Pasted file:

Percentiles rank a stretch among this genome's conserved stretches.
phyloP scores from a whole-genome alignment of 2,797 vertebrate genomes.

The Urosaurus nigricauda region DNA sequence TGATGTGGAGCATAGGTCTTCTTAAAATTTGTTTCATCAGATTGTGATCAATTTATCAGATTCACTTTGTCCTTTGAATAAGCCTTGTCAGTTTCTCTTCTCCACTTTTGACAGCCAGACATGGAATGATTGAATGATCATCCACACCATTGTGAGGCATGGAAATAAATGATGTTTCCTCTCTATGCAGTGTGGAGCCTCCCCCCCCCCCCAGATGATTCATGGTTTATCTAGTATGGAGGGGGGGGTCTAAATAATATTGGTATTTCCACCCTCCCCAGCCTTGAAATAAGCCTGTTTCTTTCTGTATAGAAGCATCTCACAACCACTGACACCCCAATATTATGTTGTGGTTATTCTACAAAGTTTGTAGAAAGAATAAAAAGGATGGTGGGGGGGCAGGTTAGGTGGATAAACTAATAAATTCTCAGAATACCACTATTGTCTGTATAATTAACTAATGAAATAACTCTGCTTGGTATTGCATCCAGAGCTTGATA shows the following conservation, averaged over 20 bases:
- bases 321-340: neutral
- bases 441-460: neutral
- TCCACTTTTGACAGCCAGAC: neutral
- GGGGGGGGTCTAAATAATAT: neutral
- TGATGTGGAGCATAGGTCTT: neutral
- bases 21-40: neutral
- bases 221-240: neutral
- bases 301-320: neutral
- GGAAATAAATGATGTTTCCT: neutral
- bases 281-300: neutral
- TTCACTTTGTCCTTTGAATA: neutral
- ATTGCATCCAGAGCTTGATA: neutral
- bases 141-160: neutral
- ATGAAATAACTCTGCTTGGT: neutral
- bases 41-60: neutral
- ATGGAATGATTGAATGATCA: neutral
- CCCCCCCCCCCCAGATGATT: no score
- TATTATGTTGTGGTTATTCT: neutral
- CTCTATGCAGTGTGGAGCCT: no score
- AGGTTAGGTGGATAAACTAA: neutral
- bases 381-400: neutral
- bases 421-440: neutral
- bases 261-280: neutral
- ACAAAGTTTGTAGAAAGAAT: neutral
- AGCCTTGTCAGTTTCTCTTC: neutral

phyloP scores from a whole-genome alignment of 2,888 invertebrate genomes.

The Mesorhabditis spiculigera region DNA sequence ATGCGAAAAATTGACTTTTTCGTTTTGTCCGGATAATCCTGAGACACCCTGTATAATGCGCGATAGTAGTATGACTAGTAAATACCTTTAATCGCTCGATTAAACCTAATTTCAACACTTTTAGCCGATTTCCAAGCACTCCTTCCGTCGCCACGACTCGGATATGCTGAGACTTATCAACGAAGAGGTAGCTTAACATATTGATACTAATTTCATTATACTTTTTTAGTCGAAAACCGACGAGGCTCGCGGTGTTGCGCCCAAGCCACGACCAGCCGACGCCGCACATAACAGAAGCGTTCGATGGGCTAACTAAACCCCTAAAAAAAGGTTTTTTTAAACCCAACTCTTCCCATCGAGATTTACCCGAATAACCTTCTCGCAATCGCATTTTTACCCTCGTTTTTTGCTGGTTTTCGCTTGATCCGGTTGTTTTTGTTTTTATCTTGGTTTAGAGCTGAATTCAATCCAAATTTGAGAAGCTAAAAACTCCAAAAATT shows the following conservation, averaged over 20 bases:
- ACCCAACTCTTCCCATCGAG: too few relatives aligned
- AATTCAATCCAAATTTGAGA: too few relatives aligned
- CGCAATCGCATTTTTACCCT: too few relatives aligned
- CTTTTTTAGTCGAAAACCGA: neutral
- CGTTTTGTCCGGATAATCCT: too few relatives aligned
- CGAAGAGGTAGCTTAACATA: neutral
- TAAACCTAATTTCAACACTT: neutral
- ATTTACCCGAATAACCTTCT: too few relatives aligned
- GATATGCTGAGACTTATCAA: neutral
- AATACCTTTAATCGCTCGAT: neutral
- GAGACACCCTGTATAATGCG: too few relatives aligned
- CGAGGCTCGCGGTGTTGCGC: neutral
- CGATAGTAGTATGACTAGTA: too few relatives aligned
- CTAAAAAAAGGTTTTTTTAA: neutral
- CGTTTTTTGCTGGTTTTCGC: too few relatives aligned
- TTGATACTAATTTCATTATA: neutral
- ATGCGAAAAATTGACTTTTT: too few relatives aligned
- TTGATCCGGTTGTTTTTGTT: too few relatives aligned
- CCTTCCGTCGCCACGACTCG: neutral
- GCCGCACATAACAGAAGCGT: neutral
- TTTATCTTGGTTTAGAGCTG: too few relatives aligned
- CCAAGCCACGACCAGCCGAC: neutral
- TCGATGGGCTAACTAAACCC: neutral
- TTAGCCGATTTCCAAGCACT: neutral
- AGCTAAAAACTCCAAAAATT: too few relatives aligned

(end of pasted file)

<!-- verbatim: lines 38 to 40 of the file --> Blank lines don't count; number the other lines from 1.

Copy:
- ATTTACCCGAATAACCTTCT: too few relatives aligned
- GATATGCTGAGACTTATCAA: neutral
- AATACCTTTAATCGCTCGAT: neutral